Concrete Cracks


Sooner or later, concrete cracks.  Sadly, there is not a lot of ways around it. There is technology to control where concrete cracks and fix them when they happen but there is not a lot of tactics for preventing cracks. However, when it comes to your foundation it is important to understand what causes foundation cracks. That way you may be able to control some of the elements to prevent cracks before they happen. Here are some of the common causes of foundation cracks:

Tree Roots

Trees and bushes that are planted too close to the foundation wall can cause foundation cracks.  Basically, the roots keep growing naturally and when they hit the concrete wall they keep pushing against the foundation causing it to crack.  To prevent this scenario, avoid planting trees and deep root bushes too close to the foundation wall.  It is easier to remove the tree than it is to move your house.

Hydrostatic Pressure

Hydrostatic pressure happens when water builds up in the soil. As water saturates the ground, the soil expands and increases the pressure that is pushing up against the foundation wall.  This pressure can crack the foundation wall which typically manifests itself in horizontal cracks.   To prevent this, don’t let excess water build up along the foundation wall.  Make sure the gutters and downspouts are working together to channel the water away from the house.  The soil grade should angle away from the house to let any water fall away from the foundation not toward it. French drains can also help relieve hydrostatic pressure by channeling water away from the house.

Freeze/Thaw Cycle

Concrete naturally expands and contracts with the elements.  As the ground around the foundation freezes and thaws the concrete expands and contracts often causing small vertical hairline cracks.  Most of the time, these cracks are not serious but should be fixed before they let in water, soil gases, or insects and pests.  Sometimes when a contractor pours a concrete foundation they include expansion joints to allow for the natural movement of the concrete to happen without causing the concrete to crack.  If your foundation cracks due to the freeze and thaw cycles, just get the fixed as soon as possible so they don’t get worse or cause other problems.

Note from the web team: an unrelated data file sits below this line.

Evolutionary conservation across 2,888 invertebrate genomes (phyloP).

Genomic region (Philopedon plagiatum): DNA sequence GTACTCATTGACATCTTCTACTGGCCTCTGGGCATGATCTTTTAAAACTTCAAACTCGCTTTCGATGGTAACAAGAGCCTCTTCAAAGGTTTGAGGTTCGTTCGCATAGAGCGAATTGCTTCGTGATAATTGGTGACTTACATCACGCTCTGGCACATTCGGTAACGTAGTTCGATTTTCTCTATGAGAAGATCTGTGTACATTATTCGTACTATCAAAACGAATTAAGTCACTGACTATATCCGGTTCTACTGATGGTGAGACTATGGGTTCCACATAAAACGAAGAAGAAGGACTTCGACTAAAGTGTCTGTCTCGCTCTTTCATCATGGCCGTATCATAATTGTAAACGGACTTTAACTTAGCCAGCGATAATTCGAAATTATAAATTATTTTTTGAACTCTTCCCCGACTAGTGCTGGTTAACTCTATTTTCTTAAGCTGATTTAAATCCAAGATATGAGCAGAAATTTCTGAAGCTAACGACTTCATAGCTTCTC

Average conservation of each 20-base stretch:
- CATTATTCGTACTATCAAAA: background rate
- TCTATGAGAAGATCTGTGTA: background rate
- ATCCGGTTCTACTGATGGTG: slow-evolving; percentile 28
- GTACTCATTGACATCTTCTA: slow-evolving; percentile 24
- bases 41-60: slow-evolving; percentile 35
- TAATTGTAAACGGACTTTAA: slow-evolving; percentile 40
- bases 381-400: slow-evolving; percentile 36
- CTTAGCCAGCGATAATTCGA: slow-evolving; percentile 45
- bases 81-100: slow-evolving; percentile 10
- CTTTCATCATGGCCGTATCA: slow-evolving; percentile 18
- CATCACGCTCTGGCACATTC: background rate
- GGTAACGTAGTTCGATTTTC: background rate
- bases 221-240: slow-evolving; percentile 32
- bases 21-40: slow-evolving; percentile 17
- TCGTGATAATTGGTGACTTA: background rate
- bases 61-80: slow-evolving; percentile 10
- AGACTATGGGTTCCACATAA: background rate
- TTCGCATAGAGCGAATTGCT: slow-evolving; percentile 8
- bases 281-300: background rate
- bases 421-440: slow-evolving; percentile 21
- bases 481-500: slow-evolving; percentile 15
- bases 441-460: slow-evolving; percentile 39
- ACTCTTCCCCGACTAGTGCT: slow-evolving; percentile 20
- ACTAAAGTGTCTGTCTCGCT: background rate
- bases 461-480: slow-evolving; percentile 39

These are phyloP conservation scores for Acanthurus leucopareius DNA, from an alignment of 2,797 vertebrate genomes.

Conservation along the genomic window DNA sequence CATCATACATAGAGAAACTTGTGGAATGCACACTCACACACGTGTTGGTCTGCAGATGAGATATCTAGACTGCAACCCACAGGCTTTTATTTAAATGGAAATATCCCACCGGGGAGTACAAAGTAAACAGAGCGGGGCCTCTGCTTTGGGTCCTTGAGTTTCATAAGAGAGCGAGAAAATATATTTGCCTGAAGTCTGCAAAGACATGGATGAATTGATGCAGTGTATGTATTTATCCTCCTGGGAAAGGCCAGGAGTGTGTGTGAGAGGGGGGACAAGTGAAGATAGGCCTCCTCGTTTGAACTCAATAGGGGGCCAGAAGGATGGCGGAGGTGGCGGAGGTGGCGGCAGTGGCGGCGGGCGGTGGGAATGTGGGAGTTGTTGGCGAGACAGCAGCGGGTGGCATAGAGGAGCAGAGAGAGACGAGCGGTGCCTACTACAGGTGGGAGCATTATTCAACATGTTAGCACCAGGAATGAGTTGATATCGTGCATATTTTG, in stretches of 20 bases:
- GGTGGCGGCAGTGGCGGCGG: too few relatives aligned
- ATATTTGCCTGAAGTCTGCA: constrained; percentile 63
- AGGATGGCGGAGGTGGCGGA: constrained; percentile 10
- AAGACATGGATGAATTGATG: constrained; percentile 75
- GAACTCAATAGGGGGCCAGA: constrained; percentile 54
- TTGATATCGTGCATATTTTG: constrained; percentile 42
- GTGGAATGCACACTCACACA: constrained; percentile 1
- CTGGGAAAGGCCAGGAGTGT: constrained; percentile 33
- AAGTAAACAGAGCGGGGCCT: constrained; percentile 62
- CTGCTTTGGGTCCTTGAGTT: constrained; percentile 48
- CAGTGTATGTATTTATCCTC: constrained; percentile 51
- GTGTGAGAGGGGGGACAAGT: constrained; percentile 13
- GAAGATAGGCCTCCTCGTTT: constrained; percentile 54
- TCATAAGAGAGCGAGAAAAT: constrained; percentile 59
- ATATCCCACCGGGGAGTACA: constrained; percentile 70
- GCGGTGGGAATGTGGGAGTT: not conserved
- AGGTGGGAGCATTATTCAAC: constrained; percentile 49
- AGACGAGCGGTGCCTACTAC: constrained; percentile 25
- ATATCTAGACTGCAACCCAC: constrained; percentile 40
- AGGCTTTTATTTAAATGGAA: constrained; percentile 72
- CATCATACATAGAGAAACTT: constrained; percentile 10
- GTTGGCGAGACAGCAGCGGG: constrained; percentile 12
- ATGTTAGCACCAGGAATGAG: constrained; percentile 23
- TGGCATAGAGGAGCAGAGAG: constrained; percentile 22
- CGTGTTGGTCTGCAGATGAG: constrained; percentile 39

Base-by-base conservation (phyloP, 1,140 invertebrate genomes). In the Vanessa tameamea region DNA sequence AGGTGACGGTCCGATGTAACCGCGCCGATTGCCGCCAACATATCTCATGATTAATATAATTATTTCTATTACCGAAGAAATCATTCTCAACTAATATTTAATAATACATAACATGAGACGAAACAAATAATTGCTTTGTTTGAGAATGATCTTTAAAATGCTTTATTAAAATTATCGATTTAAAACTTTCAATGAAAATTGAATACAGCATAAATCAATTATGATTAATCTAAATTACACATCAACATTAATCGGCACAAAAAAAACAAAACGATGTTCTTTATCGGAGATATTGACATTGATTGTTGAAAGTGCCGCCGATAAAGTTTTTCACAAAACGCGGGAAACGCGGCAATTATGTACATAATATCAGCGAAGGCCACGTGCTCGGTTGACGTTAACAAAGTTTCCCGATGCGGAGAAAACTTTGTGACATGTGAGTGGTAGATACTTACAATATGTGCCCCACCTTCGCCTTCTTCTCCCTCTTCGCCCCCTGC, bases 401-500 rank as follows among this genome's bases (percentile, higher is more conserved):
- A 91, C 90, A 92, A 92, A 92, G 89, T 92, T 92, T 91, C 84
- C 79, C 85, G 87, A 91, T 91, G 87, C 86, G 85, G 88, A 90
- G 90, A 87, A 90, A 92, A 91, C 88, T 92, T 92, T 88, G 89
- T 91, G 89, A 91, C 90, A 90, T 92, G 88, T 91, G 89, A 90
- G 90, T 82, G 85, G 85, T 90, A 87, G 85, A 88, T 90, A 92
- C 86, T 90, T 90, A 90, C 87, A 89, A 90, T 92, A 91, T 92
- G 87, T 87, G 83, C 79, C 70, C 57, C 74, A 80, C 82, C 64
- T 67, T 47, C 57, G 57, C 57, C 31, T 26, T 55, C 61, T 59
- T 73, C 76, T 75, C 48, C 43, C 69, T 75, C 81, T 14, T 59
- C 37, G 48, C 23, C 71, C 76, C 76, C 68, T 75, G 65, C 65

Soil settlement can also cause foundation cracks.  This usually happens if the footing was not properly supported, backfilled, or if the soil under the foundation was not properly compacted.  Settlement cracks can also happen if there is excavation work going on in the area.   This sometimes will change the soil environment and cause the ground to shift under the footing.  You can know if the crack is from a settlement issue if the crack is actively moving.  It is hard to prevent this from happening but if it does foundation repair contractors have systems to stabilize the foundation and prevent the crack from moving anymore.

If you have a foundation crack, it is important to call a professional to repair the crack and assess the situation. If it is a structural crack that is affecting the integrity of the building or house, you may have to consider shoring up the foundation with anchors, underpinning, or carbon fiber systems.  A professional foundation repair contractor can help diagnose the problem and recommend the best systems for your situation.